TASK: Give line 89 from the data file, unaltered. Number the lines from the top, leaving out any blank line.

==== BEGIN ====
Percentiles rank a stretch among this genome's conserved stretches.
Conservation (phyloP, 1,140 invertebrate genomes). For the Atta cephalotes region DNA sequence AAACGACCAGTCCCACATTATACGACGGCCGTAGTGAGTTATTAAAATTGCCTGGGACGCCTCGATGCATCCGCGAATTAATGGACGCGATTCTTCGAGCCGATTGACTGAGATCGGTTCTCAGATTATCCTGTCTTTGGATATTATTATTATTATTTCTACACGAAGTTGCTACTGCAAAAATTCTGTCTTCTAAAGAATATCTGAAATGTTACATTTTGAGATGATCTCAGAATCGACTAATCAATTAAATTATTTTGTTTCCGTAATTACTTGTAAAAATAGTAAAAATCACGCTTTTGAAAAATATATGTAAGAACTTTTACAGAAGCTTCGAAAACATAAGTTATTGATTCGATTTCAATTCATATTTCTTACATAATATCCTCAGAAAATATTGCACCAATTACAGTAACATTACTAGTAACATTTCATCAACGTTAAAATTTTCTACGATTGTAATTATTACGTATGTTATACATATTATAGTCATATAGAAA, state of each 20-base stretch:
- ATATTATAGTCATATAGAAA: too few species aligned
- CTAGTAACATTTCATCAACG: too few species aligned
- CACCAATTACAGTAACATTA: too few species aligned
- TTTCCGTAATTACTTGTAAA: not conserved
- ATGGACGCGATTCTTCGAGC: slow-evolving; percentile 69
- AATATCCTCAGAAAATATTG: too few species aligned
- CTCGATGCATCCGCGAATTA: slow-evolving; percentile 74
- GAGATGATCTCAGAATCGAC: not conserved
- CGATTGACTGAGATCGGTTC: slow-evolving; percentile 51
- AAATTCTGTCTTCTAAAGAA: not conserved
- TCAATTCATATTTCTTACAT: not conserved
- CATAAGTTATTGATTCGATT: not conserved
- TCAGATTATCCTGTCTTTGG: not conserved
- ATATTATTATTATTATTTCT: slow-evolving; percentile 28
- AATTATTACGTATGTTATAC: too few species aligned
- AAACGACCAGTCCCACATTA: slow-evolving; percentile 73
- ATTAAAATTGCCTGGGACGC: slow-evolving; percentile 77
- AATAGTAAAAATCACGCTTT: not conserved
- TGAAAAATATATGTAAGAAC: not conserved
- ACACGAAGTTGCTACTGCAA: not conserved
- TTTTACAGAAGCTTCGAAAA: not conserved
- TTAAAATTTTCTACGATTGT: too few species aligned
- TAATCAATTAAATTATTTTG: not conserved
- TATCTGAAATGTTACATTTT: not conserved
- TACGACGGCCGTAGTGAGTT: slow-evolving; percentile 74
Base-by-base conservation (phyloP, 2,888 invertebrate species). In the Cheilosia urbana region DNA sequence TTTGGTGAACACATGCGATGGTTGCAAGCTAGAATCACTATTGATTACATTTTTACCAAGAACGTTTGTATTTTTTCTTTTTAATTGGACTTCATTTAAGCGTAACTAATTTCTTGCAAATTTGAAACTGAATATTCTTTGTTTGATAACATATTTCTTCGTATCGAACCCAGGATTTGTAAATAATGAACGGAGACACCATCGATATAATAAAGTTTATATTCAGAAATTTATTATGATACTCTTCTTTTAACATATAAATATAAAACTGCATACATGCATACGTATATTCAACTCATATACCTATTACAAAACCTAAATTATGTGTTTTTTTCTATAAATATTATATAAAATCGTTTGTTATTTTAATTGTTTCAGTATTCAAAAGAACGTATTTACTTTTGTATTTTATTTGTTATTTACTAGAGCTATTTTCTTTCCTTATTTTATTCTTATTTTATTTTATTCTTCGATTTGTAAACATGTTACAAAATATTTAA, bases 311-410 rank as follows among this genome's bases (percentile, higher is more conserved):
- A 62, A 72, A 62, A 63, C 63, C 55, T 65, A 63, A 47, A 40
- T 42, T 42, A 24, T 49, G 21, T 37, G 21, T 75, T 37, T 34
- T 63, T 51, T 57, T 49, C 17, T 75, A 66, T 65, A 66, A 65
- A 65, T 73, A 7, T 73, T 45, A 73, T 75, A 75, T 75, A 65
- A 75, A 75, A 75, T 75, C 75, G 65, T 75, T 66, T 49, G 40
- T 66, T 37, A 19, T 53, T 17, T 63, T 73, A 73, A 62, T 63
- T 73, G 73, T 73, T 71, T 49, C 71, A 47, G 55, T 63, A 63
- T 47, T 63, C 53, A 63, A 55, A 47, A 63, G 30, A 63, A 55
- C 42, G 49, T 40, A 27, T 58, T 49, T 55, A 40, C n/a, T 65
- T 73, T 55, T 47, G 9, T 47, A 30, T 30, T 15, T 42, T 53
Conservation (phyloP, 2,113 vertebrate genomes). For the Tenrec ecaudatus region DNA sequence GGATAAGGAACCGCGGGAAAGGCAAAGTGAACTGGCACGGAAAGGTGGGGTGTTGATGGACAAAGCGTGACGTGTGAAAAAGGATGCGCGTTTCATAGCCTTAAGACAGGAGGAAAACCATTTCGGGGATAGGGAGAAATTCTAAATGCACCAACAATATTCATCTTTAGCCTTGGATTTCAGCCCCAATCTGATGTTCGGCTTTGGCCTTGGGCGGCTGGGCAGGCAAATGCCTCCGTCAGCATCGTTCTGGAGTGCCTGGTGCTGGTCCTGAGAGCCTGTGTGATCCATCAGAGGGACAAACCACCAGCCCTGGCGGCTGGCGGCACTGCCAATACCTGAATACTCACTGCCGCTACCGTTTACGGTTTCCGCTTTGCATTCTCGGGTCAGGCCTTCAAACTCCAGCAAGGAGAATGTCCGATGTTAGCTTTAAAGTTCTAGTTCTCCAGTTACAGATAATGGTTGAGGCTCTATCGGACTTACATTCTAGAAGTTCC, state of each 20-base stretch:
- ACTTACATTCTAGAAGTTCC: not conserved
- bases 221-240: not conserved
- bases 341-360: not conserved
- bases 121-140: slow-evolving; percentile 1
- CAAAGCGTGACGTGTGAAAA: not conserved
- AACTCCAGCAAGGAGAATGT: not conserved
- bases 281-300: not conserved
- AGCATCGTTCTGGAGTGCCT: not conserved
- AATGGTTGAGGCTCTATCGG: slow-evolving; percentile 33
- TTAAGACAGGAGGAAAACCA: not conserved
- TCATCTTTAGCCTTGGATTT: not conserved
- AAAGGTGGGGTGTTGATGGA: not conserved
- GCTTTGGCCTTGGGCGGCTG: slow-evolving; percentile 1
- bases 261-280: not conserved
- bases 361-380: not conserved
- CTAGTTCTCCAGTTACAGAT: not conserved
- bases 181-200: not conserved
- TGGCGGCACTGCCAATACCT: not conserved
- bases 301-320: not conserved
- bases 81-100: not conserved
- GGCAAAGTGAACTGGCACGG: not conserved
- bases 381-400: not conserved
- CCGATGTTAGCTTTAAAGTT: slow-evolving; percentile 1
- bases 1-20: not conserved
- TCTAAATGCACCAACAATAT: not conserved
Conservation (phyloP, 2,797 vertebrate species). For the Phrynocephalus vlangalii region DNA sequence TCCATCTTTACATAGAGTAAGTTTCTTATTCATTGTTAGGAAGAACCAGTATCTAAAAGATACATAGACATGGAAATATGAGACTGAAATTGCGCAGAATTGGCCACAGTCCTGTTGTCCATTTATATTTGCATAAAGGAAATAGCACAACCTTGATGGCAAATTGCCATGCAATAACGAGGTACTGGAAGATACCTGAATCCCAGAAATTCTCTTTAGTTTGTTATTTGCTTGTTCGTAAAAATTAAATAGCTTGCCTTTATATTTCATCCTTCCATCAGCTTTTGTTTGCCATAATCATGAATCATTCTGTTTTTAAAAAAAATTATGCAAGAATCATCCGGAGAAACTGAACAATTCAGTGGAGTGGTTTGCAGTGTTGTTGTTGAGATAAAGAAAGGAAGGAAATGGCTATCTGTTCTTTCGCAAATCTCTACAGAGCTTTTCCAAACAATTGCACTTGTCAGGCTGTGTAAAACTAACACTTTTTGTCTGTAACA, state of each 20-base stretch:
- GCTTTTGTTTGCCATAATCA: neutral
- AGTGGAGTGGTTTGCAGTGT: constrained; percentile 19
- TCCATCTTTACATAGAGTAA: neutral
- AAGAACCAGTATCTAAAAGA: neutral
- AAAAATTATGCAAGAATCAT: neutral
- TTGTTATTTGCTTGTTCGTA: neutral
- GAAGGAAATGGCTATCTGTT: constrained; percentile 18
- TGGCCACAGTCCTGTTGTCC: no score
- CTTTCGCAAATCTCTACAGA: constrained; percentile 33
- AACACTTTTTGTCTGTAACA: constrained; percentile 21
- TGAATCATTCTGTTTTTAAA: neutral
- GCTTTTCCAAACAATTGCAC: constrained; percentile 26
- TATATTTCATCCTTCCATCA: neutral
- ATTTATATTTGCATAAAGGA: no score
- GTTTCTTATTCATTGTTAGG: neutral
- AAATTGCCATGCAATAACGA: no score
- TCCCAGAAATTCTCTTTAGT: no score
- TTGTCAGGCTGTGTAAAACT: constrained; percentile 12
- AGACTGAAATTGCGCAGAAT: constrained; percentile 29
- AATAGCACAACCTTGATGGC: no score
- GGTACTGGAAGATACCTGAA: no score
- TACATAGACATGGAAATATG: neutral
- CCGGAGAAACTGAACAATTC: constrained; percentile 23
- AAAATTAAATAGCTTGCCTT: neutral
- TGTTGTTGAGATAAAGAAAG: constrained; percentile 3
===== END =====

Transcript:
- AAAATTAAATAGCTTGCCTT: neutral